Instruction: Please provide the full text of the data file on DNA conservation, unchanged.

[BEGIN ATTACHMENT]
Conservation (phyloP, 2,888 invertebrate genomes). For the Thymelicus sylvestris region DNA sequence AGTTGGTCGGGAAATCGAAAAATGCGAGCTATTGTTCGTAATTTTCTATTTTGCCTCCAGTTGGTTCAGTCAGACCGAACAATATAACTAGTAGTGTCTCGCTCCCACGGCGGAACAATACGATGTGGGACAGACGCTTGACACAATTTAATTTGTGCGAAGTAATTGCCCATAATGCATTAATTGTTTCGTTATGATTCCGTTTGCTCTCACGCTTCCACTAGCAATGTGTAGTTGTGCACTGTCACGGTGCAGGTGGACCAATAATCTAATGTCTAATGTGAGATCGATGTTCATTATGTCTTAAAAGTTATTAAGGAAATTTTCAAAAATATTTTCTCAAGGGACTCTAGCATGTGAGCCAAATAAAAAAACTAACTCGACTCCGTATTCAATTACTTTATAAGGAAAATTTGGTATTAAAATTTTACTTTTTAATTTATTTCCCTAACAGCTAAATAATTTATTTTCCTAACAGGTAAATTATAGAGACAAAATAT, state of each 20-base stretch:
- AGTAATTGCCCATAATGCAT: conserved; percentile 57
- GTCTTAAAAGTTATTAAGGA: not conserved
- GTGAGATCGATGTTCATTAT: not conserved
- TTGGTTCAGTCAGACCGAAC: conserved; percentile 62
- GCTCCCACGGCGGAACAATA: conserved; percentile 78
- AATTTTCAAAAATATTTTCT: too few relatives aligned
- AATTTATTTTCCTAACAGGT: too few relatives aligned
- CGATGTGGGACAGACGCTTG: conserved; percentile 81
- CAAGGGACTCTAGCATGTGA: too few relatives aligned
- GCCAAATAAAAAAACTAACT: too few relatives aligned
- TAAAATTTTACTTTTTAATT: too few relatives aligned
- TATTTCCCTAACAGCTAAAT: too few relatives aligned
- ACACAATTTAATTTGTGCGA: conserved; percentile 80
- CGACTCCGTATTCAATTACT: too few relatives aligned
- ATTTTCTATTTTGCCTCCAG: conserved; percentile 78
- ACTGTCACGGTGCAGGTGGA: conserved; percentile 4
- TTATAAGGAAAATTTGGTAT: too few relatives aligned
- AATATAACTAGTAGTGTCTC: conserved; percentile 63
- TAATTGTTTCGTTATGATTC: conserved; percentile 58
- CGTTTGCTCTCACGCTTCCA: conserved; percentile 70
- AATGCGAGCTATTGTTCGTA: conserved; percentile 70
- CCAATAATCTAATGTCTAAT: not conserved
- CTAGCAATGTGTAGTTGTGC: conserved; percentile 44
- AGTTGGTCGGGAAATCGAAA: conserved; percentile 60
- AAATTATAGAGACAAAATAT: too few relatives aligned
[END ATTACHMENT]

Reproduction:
Conservation (phyloP, 2,888 invertebrate genomes). For the Thymelicus sylvestris region DNA sequence AGTTGGTCGGGAAATCGAAAAATGCGAGCTATTGTTCGTAATTTTCTATTTTGCCTCCAGTTGGTTCAGTCAGACCGAACAATATAACTAGTAGTGTCTCGCTCCCACGGCGGAACAATACGATGTGGGACAGACGCTTGACACAATTTAATTTGTGCGAAGTAATTGCCCATAATGCATTAATTGTTTCGTTATGATTCCGTTTGCTCTCACGCTTCCACTAGCAATGTGTAGTTGTGCACTGTCACGGTGCAGGTGGACCAATAATCTAATGTCTAATGTGAGATCGATGTTCATTATGTCTTAAAAGTTATTAAGGAAATTTTCAAAAATATTTTCTCAAGGGACTCTAGCATGTGAGCCAAATAAAAAAACTAACTCGACTCCGTATTCAATTACTTTATAAGGAAAATTTGGTATTAAAATTTTACTTTTTAATTTATTTCCCTAACAGCTAAATAATTTATTTTCCTAACAGGTAAATTATAGAGACAAAATAT, state of each 20-base stretch:
- AGTAATTGCCCATAATGCAT: conserved; percentile 57
- GTCTTAAAAGTTATTAAGGA: not conserved
- GTGAGATCGATGTTCATTAT: not conserved
- TTGGTTCAGTCAGACCGAAC: conserved; percentile 62
- GCTCCCACGGCGGAACAATA: conserved; percentile 78
- AATTTTCAAAAATATTTTCT: too few relatives aligned
- AATTTATTTTCCTAACAGGT: too few relatives aligned
- CGATGTGGGACAGACGCTTG: conserved; percentile 81
- CAAGGGACTCTAGCATGTGA: too few relatives aligned
- GCCAAATAAAAAAACTAACT: too few relatives aligned
- TAAAATTTTACTTTTTAATT: too few relatives aligned
- TATTTCCCTAACAGCTAAAT: too few relatives aligned
- ACACAATTTAATTTGTGCGA: conserved; percentile 80
- CGACTCCGTATTCAATTACT: too few relatives aligned
- ATTTTCTATTTTGCCTCCAG: conserved; percentile 78
- ACTGTCACGGTGCAGGTGGA: conserved; percentile 4
- TTATAAGGAAAATTTGGTAT: too few relatives aligned
- AATATAACTAGTAGTGTCTC: conserved; percentile 63
- TAATTGTTTCGTTATGATTC: conserved; percentile 58
- CGTTTGCTCTCACGCTTCCA: conserved; percentile 70
- AATGCGAGCTATTGTTCGTA: conserved; percentile 70
- CCAATAATCTAATGTCTAAT: not conserved
- CTAGCAATGTGTAGTTGTGC: conserved; percentile 44
- AGTTGGTCGGGAAATCGAAA: conserved; percentile 60
- AAATTATAGAGACAAAATAT: too few relatives aligned